Hamlet’s dillema in negotiation

Winning negotiations with little power

A recent call from a good friend reminded me of Hamlet’s Dillema: “To be or not to be?” But this time the context was less phyosophycal and more “down to earth”: a business negotiation. And it is excellent example of winning negotiations with little power!

In brief, here is the background of the situation: the Romanian subsidiary of my friend’s company (let’s call it “THE Service Provider”) has been struggling for some time getting into a “green P/L” and his local team was (understandably so!) very stressed. When a high-budget

client (let’s call them “The White Knight”) approached THE Service Provider looking for a 1-year collaboration contract, the team was very excited and quickly negotiated a pretty good deal. So far, all was well and there was no reason for my friend to be concerned. But, he told me that when his team sent the collaboration agreement to The White Knight, they got it back with a concerning clause inserted by supplier’s legal department. Basically the clause allowed The White Knight to have a veto right on any other clients working with THE Service Provider on common projects. This means that The White Knight might get the power to severly limit the development of my friend’s business by using this veto right. My friend quickly realized the danger of this clause and promptly called me to ask for my advice. I immediatly asked him my “litmus test” question, warning him that I want a 200% honest answer: 

Do you WANT the client or do you NEED the client?

He started mumbling something about wanting AND needing the client, but when I pushed him hard, he admitted that he NEEDED the client to get the business into green, in other words to make a (small) profit, rather than the loss that was forecasted before The White Knight came into picture. I also told him that if I were him, I would NOT sign the agreement with the abusive clause, even if this means a “bleeding” 2023 year. A healthy relationshing is, as I see it, much more important than a potentially dangerous deal. I could hear his sigh at the other end of the line. I also told him that if he wants to go ahead with this client (because he NEEDED them), he has his hands tight and he might have to accept the (abusive, in my point of view) clause that the client inserted in the contract. Still, before ending the call, I asked him again my “litmus test” question, this time for “The White Knight”:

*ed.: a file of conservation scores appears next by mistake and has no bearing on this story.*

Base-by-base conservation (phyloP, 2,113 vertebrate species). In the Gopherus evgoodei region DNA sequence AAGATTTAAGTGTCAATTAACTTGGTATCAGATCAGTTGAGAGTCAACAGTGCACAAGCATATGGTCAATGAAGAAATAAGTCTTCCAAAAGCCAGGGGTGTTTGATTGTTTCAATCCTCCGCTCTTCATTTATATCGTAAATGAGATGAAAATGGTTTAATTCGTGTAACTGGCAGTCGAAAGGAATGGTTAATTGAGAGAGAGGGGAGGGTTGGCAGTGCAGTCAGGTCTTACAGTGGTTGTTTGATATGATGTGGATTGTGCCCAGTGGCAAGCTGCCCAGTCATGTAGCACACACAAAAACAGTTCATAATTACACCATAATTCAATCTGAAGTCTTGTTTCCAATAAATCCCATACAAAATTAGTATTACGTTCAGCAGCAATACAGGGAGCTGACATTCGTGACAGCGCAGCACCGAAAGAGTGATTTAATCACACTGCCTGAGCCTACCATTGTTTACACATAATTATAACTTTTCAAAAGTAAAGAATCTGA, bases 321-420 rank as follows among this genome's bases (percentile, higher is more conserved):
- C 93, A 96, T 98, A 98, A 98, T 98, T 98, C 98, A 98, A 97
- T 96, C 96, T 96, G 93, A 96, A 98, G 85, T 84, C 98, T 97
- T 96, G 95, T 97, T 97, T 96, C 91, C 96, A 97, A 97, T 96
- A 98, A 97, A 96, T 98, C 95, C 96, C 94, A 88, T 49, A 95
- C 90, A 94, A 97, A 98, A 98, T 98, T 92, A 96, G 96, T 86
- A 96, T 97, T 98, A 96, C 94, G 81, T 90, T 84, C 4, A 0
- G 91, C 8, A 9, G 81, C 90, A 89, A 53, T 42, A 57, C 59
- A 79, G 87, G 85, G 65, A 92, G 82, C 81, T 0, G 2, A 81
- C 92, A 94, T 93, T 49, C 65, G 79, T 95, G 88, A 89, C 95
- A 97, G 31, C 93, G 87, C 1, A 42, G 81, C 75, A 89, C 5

Does “The White Knight” WANT you ar does he NEED you?

My friend looked surprised by the question and told me he is not sure. “Let’s find out” I told him. In the next 10 minutes, by asking him several questions about The White Knight, I made him realize that the client NEEDED my friend’s services BADLY because apparently he was the best in his field. So, “the score of the match” was a draw: both parties needed each other, but, as per my assessment, the client was more needy than my friend. With this new insight, I told him to send a reply to the client saying that the inserted clause is a dealbreaker for him, but he is more than happy to sign a both-win deal, if the client is serious about it. I knew that my friend would accept my advice as a patient who takes a very bitter medicine, yet he did it. It took The White Knight 3 weeks to reply to my friend’s email (time in which my friend was tossing like crazy) and said they are dropping the clause. 

The learnings of this story?

1. Assess HONESTLY both your level of need of the deal as well as the other party’s 

2. Make sure that what you offer/sell has some unique characteristics that your competitors cannot match and that your potential buyer NEEDS (which means you must do your due diligence on your counterpart very well!)

3. NEVER, EVER, get in a position of NEEDING a deal – always create yourself ALTERNATIVES, in case the current deal goes south.

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